- Under Section 5 of the AUMF, the White House defines the phrase “associated forces” as “individuals and organizations fighting for, on behalf of, or alongside ISIL or any closely-related successor entity in hostilities against the United States or its coalition partners.” Although written to preserve the president’s options during changing military circumstances, Congress may find it appropriate to list deliberately which group (or groups) comes under the definition of an associated force. This is a terribly difficult definition to make, because some organizations that may carry a similar ideology as the Islamic State (Jabhat al-Nusra and Ahrar al-Sham) work with more moderate Islamist and secular factions fighting against the Assad regime. At the very least, the President should be required to provide congressional committees with a classified list of groups and individuals who meet this criteria.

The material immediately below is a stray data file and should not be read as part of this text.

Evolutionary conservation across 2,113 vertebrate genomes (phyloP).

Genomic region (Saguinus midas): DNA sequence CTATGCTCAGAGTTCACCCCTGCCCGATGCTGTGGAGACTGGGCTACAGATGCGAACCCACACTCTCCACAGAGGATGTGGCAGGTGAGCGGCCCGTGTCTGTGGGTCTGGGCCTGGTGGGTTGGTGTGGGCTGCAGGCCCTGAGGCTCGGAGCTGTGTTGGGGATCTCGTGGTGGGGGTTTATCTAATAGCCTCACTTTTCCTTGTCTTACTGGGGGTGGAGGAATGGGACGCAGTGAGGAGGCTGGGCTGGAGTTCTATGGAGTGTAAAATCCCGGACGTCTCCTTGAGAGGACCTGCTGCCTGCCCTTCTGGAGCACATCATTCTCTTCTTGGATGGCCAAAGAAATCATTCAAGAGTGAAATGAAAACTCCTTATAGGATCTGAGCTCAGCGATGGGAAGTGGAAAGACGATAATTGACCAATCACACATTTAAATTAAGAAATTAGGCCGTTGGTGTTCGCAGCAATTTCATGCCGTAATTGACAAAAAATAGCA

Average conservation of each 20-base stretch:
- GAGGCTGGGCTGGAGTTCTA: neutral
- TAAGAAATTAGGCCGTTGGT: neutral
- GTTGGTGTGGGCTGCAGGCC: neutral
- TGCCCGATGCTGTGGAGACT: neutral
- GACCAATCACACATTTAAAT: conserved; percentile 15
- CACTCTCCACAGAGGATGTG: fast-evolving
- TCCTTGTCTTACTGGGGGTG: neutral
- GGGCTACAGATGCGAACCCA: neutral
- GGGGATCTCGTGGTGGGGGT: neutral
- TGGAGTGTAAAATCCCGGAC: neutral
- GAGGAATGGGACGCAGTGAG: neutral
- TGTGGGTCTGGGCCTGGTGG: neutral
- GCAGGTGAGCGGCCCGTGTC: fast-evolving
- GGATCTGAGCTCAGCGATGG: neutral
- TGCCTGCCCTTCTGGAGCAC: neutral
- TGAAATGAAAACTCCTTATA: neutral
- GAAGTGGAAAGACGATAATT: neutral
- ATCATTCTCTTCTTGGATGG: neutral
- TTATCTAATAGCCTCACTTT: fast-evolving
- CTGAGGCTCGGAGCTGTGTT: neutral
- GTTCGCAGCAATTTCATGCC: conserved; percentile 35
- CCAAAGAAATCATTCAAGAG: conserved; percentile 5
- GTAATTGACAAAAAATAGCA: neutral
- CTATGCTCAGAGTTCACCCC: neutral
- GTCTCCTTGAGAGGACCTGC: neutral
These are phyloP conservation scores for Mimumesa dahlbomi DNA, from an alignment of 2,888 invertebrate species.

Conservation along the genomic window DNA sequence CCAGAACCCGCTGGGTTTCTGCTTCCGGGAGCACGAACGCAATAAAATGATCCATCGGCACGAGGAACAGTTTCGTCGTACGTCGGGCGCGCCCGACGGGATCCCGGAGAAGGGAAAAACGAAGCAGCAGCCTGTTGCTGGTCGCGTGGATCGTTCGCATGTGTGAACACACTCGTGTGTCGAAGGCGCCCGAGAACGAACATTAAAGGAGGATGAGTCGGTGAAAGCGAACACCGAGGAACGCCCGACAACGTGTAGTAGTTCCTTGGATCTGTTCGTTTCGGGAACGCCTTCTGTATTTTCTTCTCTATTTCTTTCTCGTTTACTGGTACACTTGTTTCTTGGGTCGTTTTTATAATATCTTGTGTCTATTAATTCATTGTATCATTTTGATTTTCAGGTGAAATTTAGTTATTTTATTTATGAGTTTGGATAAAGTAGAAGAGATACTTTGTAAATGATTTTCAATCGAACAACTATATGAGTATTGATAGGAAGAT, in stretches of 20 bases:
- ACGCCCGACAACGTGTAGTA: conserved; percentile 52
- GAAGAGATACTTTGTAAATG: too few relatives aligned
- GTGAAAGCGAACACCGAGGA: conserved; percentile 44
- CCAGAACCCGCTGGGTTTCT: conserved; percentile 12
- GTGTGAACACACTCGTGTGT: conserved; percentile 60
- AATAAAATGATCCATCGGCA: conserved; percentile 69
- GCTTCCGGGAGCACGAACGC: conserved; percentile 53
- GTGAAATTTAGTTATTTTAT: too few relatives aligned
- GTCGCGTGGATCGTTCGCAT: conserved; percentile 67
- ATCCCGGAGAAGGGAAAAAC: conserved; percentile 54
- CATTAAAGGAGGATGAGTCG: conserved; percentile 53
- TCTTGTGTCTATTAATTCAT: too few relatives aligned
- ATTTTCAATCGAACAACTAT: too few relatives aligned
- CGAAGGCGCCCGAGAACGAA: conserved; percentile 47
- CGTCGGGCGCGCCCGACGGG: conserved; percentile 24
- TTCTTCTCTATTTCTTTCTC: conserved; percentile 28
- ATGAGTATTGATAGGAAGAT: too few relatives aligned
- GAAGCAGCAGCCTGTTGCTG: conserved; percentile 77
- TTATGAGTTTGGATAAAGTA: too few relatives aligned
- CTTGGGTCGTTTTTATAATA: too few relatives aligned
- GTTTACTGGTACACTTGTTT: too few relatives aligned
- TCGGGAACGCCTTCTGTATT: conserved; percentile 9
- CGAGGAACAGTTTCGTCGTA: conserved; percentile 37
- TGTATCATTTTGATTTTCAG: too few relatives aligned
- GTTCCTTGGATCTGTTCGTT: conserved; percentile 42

- Outside of actually authorizing military force, the AUMF provides virtually no role for Congress after the resolution passes. As a token of good faith to Congress, President Obama included a single sentence mandating the executive branch to provide Congress with a report on the campaign every six months. This provision, however, completely neglects the body’s role as the US government’s primary overseer. Under the US Constitution, Congress has the power to monitor how the executive fights a war. This means, at the very least, periodic hearings in both a public setting, classified briefings from administration officials, and the freedom to provide feedback and recommendations to the President and the White House staff.